NC Senate set to vote on Racial Justice Act repeal - WNCT

NC Senate set to vote on Racial Justice Act repeal

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Supporters of the Racial Justice Act speak at the General Assembly. (Terrence Evans, WNCN) Supporters of the Racial Justice Act speak at the General Assembly. (Terrence Evans, WNCN)
RALEIGH, N.C. -

Opponents of a measure to repeal North Carolina's law that created another method to challenge racial bias in death row cases pleaded with House members Wednesday to preserve the Racial Justice Act and prevent the acceleration of capital punishment.
    
The measure, which passed the Senate last month, got a hearing before a House judiciary committee, where members heard from attorneys, a physician and family members of murder victims on opposite sides of the issue. No vote was taken but the bill would return at a later date, the committee co-chairman said.
    
In addition to repealing what's left of the 2009 Racial Justice Act - already weakened by Republicans last year - the bill lays out a series of mostly technical changes for the state to carry out capital punishment. They are designed to restart executions in the state, one of which hasn't been carried out since 2006 due to various legal appeals.
    
Jonathan Megerian, a Randolph County attorney who represented a death row prisoner whose execution was stayed and who later was granted a new trial, warned legislators about encouraging a fatal mistake.
    
"There is no need to rush these executions," Megerian said. "The faster you make this process ... we're going to have innocent people die and we're not going to know it."
    
The bill makes clear that doctors, nurses and pharmacists can't be disciplined by their licensing boards if they provide assistance in an execution, such as the administering of lethal drugs to a death row prisoner. It affirms a state Supreme Court ruling that found doctors are required to oversee executions, after a state Medical Board rule barred doctors from doing so.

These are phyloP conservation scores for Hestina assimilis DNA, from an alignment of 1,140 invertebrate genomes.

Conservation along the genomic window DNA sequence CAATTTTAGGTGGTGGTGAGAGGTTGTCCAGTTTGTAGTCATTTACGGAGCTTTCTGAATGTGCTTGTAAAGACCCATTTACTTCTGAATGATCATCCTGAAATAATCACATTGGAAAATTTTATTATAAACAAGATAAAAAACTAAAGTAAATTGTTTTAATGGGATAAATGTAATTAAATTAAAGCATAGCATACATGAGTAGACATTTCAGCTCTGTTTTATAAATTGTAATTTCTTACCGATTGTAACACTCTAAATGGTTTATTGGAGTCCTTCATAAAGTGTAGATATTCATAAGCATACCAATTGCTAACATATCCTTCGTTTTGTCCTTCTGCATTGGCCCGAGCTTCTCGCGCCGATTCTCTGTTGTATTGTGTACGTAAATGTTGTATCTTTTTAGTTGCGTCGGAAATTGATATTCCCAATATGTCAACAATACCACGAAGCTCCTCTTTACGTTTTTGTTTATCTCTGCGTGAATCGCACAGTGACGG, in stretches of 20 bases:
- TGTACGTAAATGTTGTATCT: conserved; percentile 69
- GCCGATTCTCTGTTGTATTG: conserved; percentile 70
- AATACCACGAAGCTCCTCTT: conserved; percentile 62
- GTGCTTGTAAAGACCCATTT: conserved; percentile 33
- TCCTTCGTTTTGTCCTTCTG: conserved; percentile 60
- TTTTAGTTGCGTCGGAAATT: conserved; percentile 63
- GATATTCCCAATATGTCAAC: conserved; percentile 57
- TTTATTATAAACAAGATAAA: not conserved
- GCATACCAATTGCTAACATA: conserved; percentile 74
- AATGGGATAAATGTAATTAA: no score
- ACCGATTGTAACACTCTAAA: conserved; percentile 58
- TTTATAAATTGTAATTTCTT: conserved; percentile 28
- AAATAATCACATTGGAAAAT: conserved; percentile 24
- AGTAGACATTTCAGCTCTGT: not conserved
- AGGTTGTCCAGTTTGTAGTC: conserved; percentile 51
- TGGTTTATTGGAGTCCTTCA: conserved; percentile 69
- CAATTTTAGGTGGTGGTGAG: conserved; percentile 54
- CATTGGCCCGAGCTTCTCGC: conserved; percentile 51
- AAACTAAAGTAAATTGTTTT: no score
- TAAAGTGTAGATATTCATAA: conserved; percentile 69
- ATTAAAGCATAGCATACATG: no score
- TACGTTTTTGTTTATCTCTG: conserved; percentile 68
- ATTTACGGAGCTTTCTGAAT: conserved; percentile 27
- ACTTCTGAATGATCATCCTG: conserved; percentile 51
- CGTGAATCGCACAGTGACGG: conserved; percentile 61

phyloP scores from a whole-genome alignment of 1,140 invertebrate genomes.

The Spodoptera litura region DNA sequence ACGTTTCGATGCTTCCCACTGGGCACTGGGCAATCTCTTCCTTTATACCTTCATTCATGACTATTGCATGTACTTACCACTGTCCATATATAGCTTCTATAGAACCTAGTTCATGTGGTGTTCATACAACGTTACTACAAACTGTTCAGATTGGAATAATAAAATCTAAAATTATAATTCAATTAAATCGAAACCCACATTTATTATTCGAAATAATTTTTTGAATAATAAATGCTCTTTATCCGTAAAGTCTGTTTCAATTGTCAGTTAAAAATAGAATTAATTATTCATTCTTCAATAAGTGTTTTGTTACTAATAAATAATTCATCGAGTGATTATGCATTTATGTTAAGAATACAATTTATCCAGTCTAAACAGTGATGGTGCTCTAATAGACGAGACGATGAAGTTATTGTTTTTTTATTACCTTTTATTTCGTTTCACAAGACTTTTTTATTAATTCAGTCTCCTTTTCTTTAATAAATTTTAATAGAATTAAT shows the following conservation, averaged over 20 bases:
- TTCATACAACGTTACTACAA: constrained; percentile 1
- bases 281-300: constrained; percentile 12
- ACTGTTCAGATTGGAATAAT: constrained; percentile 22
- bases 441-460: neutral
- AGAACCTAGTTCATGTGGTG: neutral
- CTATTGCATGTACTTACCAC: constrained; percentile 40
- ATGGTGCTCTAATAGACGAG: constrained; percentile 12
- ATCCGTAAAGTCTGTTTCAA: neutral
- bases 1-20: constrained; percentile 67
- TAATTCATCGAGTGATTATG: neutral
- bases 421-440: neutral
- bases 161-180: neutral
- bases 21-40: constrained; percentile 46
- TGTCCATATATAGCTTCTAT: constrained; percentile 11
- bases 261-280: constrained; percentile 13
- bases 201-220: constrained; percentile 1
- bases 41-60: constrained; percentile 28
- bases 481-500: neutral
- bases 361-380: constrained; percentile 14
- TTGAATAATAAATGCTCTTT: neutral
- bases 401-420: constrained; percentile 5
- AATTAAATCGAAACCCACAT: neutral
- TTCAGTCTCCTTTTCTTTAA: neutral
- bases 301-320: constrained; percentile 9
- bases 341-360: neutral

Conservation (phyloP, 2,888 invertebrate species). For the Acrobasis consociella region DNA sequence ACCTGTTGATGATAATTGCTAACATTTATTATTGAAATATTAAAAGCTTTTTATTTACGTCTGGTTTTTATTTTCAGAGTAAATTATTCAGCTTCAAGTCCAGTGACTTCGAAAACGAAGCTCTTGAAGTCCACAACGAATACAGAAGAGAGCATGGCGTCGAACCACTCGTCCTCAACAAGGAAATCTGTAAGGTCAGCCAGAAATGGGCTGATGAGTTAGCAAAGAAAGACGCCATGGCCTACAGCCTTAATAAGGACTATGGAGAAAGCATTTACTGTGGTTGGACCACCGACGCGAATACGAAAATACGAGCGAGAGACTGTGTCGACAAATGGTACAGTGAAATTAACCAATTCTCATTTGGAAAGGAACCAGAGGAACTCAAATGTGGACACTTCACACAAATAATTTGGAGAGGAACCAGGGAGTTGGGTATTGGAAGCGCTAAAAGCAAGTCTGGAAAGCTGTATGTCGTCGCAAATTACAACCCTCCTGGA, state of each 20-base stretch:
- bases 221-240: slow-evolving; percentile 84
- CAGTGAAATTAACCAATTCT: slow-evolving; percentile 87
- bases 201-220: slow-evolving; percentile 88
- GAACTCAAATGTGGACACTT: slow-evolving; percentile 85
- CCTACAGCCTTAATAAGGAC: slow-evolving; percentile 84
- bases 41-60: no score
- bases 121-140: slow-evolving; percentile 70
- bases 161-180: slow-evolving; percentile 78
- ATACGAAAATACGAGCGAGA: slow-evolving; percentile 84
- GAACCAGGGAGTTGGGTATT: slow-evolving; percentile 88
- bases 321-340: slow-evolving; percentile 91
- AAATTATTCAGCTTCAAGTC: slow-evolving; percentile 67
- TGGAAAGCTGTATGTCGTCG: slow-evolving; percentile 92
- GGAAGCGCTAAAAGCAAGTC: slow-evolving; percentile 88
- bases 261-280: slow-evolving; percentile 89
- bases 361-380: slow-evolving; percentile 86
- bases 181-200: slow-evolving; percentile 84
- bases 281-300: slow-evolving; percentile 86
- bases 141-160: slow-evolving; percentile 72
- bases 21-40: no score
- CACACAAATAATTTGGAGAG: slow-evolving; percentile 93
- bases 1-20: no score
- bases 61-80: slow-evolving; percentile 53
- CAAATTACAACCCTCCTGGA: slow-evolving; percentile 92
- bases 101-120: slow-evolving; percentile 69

Bill sponsor Sen. Thom Goolsby, R-New Hanover, said murder victims and their friends and relatives deserve to see carried out the justice that was recommended by a jury.
    
"Never forget those victims, long dead in their graves, and their families that continue to suffer that continue to ask you to provide them with justice," Goolsby told House members.
    
The most significant change would be the repeal of the Racial Justice Act, which was originally pushed into law by Democrats. The 2009 law directed judges to reduce a death row inmate's sentence to life in prison if they found a significant factor in a convicted murderer receiving a death sentence or in the composition of jurors hearing a case.
    
Many prosecutors complained about the law, which they said clogged up the court system because nearly all the 150-plus inmates on North Carolina's death row filed for reviews under the law, including white defendants convicted of killing white victims.
    
Republicans changed the law in 2012 over then-Gov. Beverly Perdue's veto by making clear statistics alone can't prove race was a significant factor. Many district attorneys still want the complete repeal, saying the litigation is adding years to already lengthy appeals for death row prisoners.
    
Forsyth County District Attorney Jim O'Neill pointed to the case of Timothy Hartford, who filed a motion under the Racial Justice Act for his death sentence in the fatal shooting of Anne Magness. She and her husband were shot while they delivered lunch to a shut-in at a Forsyth County home in 2008. Hartford and Magness are both white.
    
"There's no more compelling example of why we need to support Sen. Goolsby's bill," O'Neill said.
    
Racial Justice Act supporters say the law is working to root out racial discrimination among prosecutors in jury selections in capital cases.
    
A Cumberland County judge has reduced to life in prison the death sentences of four convicted murderers who filed motions under the law. The judge ruled on three of them in December, after the Racial Justice Act was pulled back
    
"Racial discrimination is an absolute cancer on the capital punishment process and like any cancer you can either ignore it or deal with it," Jay Ferguson, a Durham attorney who participated in the Cumberland County cases.

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